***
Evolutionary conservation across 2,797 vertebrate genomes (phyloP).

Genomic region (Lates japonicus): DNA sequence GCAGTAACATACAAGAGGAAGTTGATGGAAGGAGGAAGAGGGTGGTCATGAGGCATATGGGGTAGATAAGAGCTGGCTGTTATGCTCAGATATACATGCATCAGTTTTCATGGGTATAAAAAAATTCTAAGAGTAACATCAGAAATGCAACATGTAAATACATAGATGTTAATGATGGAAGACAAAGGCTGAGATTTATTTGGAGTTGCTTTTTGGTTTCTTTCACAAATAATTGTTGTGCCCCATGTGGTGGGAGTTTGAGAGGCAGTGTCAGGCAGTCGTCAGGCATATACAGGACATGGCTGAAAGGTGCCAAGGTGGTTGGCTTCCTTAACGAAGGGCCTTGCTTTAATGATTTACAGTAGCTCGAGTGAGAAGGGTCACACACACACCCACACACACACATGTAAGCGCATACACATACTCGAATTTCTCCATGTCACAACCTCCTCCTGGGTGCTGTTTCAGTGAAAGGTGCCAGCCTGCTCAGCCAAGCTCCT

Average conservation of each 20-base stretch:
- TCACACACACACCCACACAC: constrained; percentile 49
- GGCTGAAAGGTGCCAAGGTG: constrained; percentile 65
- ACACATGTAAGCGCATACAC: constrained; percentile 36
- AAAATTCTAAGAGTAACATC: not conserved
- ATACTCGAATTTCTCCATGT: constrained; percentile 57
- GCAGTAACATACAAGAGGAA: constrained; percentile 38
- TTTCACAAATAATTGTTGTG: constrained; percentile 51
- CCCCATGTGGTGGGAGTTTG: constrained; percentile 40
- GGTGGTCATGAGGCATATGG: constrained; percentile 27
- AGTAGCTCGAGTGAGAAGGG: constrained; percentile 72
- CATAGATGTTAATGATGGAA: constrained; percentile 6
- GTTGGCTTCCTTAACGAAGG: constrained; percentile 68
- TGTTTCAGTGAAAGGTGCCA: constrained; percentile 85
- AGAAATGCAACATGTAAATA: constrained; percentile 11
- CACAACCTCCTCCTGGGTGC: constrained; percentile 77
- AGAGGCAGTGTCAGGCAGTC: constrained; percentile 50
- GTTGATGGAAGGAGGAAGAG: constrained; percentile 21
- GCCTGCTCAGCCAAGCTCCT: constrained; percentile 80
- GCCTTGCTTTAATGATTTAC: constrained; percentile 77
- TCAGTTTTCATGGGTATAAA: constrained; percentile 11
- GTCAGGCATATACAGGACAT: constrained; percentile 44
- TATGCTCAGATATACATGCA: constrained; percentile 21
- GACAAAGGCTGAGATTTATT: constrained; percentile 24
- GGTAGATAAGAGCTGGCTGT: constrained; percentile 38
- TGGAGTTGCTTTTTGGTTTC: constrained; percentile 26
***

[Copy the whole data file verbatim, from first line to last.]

Evolutionary conservation across 2,797 vertebrate genomes (phyloP).

Genomic region (Lates japonicus): DNA sequence GCAGTAACATACAAGAGGAAGTTGATGGAAGGAGGAAGAGGGTGGTCATGAGGCATATGGGGTAGATAAGAGCTGGCTGTTATGCTCAGATATACATGCATCAGTTTTCATGGGTATAAAAAAATTCTAAGAGTAACATCAGAAATGCAACATGTAAATACATAGATGTTAATGATGGAAGACAAAGGCTGAGATTTATTTGGAGTTGCTTTTTGGTTTCTTTCACAAATAATTGTTGTGCCCCATGTGGTGGGAGTTTGAGAGGCAGTGTCAGGCAGTCGTCAGGCATATACAGGACATGGCTGAAAGGTGCCAAGGTGGTTGGCTTCCTTAACGAAGGGCCTTGCTTTAATGATTTACAGTAGCTCGAGTGAGAAGGGTCACACACACACCCACACACACACATGTAAGCGCATACACATACTCGAATTTCTCCATGTCACAACCTCCTCCTGGGTGCTGTTTCAGTGAAAGGTGCCAGCCTGCTCAGCCAAGCTCCT

Average conservation of each 20-base stretch:
- TCACACACACACCCACACAC: constrained; percentile 49
- GGCTGAAAGGTGCCAAGGTG: constrained; percentile 65
- ACACATGTAAGCGCATACAC: constrained; percentile 36
- AAAATTCTAAGAGTAACATC: not conserved
- ATACTCGAATTTCTCCATGT: constrained; percentile 57
- GCAGTAACATACAAGAGGAA: constrained; percentile 38
- TTTCACAAATAATTGTTGTG: constrained; percentile 51
- CCCCATGTGGTGGGAGTTTG: constrained; percentile 40
- GGTGGTCATGAGGCATATGG: constrained; percentile 27
- AGTAGCTCGAGTGAGAAGGG: constrained; percentile 72
- CATAGATGTTAATGATGGAA: constrained; percentile 6
- GTTGGCTTCCTTAACGAAGG: constrained; percentile 68
- TGTTTCAGTGAAAGGTGCCA: constrained; percentile 85
- AGAAATGCAACATGTAAATA: constrained; percentile 11
- CACAACCTCCTCCTGGGTGC: constrained; percentile 77
- AGAGGCAGTGTCAGGCAGTC: constrained; percentile 50
- GTTGATGGAAGGAGGAAGAG: constrained; percentile 21
- GCCTGCTCAGCCAAGCTCCT: constrained; percentile 80
- GCCTTGCTTTAATGATTTAC: constrained; percentile 77
- TCAGTTTTCATGGGTATAAA: constrained; percentile 11
- GTCAGGCATATACAGGACAT: constrained; percentile 44
- TATGCTCAGATATACATGCA: constrained; percentile 21
- GACAAAGGCTGAGATTTATT: constrained; percentile 24
- GGTAGATAAGAGCTGGCTGT: constrained; percentile 38
- TGGAGTTGCTTTTTGGTTTC: constrained; percentile 26